Political Science Major (B.A.)
The study of government and politics, to which the courses and seminars of the Department of Political Science are devoted, includes the development of knowledge of political behavior by individuals and groups as well as knowledge about governments: their nature and functions, their problems and behavior, and their interactions—at the national and international levels and at the local, state and regional levels.
Much of the learning offered by the Department of Political Science also can be regarded as essential for good citizenship, since political knowledge helps to explain the formal and informal institutions by which we are governed and the forces that lead to policy decisions, and also seeks to clarify the issues and principles that encourage people toward political involvement. It contributes to the store of knowledge necessary for informed citizenship. In addition, such learning is especially valuable to students planning to enter local or national government or other public service, including the Foreign Service, and it will be of great help to those who intend to study law and enter the legal profession. For teaching, particularly at the college level, and for many types of government service, graduate work may be indispensable. An undergraduate major in political science will provide a helpful foundation for any further study of politics and related fields in the social sciences and humanities. Such an emphasis also will be valuable for students seeking careers in journalism, international organizations, and the public affairs and administrative aspects of labor, financial and business organizations.
The major program in political science consists of at least 10 courses (40 credits) and not more than 12 courses (48 credits). The minimum grade requirement is C- per course. Any grade lower will not count toward major. The required minimum overall GPA for major coursework is 2.0.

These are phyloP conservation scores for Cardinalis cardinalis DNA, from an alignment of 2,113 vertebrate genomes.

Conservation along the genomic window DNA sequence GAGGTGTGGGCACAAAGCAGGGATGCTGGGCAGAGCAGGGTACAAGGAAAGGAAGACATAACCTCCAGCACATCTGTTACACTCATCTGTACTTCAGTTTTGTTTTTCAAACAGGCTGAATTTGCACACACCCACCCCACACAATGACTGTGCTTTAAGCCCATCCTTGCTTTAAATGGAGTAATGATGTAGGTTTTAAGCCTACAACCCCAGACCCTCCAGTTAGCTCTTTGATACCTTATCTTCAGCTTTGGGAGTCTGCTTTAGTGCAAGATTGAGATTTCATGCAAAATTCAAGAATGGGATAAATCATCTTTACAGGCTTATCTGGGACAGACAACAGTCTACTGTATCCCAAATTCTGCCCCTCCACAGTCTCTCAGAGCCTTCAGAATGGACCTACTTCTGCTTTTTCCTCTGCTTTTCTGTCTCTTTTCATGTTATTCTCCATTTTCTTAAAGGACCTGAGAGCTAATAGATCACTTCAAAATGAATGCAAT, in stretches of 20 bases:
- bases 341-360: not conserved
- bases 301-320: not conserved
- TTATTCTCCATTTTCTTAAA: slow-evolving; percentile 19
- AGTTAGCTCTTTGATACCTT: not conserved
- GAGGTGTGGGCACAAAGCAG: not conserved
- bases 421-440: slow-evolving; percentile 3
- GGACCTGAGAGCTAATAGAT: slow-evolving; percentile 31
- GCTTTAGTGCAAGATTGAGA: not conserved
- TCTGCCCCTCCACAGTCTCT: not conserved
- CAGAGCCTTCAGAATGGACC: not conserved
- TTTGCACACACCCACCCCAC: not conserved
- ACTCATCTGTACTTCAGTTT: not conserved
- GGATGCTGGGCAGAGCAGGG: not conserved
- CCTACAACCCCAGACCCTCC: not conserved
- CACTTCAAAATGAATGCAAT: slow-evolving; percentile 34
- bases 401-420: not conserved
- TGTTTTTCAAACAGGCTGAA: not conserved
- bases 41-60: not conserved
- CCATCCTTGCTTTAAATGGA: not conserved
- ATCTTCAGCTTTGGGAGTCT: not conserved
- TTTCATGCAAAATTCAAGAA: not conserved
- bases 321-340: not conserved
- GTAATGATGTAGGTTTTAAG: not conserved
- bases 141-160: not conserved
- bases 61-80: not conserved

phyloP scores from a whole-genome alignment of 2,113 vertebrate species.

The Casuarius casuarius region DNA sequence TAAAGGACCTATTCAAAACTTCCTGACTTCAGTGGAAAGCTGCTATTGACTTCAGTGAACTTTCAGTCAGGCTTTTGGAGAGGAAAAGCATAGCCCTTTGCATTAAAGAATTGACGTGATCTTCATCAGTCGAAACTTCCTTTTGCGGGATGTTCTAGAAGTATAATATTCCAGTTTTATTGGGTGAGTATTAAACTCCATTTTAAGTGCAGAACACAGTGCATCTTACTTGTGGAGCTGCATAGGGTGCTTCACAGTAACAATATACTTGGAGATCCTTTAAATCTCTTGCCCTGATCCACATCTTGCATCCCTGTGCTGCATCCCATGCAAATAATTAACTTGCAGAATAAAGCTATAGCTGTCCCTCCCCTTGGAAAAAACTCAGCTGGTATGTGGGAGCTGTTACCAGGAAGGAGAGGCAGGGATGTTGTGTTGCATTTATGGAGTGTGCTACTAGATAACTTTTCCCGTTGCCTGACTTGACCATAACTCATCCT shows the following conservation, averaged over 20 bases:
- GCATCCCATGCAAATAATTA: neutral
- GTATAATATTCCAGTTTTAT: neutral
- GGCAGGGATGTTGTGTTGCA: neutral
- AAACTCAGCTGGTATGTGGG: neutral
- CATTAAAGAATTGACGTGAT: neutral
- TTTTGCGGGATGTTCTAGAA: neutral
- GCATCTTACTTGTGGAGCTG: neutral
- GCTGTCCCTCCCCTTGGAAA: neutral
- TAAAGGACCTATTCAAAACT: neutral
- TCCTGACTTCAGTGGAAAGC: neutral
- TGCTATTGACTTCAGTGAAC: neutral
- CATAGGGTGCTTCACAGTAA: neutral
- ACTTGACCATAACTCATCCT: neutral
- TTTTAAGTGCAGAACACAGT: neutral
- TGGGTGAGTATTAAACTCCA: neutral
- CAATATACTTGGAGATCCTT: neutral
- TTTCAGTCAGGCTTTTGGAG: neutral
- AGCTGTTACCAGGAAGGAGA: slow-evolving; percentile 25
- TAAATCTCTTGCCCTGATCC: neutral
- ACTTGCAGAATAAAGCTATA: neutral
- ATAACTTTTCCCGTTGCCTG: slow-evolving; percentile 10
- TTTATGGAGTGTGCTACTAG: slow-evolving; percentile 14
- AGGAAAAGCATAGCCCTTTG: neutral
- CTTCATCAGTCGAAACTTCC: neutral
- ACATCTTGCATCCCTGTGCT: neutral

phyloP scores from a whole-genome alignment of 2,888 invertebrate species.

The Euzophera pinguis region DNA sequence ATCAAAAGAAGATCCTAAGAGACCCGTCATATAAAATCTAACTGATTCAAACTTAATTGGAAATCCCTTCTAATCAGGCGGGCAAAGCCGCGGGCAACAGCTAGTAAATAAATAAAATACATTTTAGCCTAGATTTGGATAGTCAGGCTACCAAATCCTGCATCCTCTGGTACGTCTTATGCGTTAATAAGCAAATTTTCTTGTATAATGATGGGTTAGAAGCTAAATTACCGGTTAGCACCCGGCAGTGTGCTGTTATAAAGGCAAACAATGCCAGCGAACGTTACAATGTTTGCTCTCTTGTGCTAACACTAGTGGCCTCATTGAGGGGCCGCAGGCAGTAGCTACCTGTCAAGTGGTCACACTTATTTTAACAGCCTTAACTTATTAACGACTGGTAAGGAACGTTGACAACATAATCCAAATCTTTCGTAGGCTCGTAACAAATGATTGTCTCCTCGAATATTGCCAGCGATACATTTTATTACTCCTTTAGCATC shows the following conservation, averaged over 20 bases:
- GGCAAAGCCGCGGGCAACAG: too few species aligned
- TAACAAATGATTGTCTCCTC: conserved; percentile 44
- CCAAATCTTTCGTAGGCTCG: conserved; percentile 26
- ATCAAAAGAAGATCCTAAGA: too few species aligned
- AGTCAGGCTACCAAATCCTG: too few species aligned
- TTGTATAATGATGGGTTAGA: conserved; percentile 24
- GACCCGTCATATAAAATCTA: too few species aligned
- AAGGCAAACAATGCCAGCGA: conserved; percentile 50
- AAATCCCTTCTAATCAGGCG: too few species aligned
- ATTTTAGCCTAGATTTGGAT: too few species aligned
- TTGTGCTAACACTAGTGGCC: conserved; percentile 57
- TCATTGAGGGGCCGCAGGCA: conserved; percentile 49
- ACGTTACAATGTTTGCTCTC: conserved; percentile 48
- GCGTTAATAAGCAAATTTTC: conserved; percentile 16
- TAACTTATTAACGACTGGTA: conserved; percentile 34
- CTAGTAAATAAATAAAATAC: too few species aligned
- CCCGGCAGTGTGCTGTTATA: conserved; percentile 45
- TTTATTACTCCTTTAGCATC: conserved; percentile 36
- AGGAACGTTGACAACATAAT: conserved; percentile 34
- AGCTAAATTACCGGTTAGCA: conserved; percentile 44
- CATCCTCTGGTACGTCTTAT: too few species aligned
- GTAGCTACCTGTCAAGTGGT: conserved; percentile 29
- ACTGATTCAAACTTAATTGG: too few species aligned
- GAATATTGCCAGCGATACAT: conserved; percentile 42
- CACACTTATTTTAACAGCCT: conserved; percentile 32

|Major Program Requirements 1|
|POLT 401||Politics and Society||4|
|POLT 402||American Politics and Government||4|
|POLT 403||United States in World Affairs||4|
|Six 500-level courses (select at least one from each of the four subfields listed below)||24|
Subfield: American Politics
|American Public Policy|
|State and Local Government|
|Parties, Interest Groups, and Voters|
|Politics of Crime and Justice|
|Supreme Court and the Constitution|
|Managing Bureaucracy in America|
|Media and Politics|
|Public Opinion in American Politics|
|Civil Rights and Liberties|
|Selected Topics Am Politics|
|Selected Topics in Political Thought|
Subfield: Political Thought
|Politics, Justice, and Morality|
|Rights and the Political Community|
|American Political Thought|
|Politics and Literature|
|Politics and Literature|
Subfield: Comparative Politics
|Of Dictators and Democrats|
|People and Politics in Asia|
|Wealth and Politics in Asia|
|The Politics of Markets|
|Comparative Government and Society|
|Contemporary European Politics|
|Revolution and Protest in Latin America|
|Politics in China|
|Government and Politics of Canada|
|Comparative Politics of the Middle East|
|Selected Topics in Comparative Politics|
Subfield: International Politics
|Introduction to International Political Economy|
|Strategy and National Security Policy|
|The Global Information Grid's Disruptive Impact on Government, Politics, and Society|
|United States Policy in Latin America|
|The Rise of China|
|Counterterrorism: Nation states' responses to terrorist activity|
|Selected Topics in International Politics|
|Discovery Program Capstone||4|
Select one 700-level POLT course
ECON 402 Principles of Economics (Micro) or ECON 605 Intermediate Microeconomic Analysis and ECON 401 Principles of Economics (Macro) or ECON 611 Intermediate Macroeconomic Analysis may also be used to fulfill the fifth or sixth elective in this sequence. Additional economics courses will be considered by petition. Only one economics course can count toward this requirement. If students substitute an economics course for a POLT 500-level course, the economics course cannot be used to satisfy Discovery Program category requirements.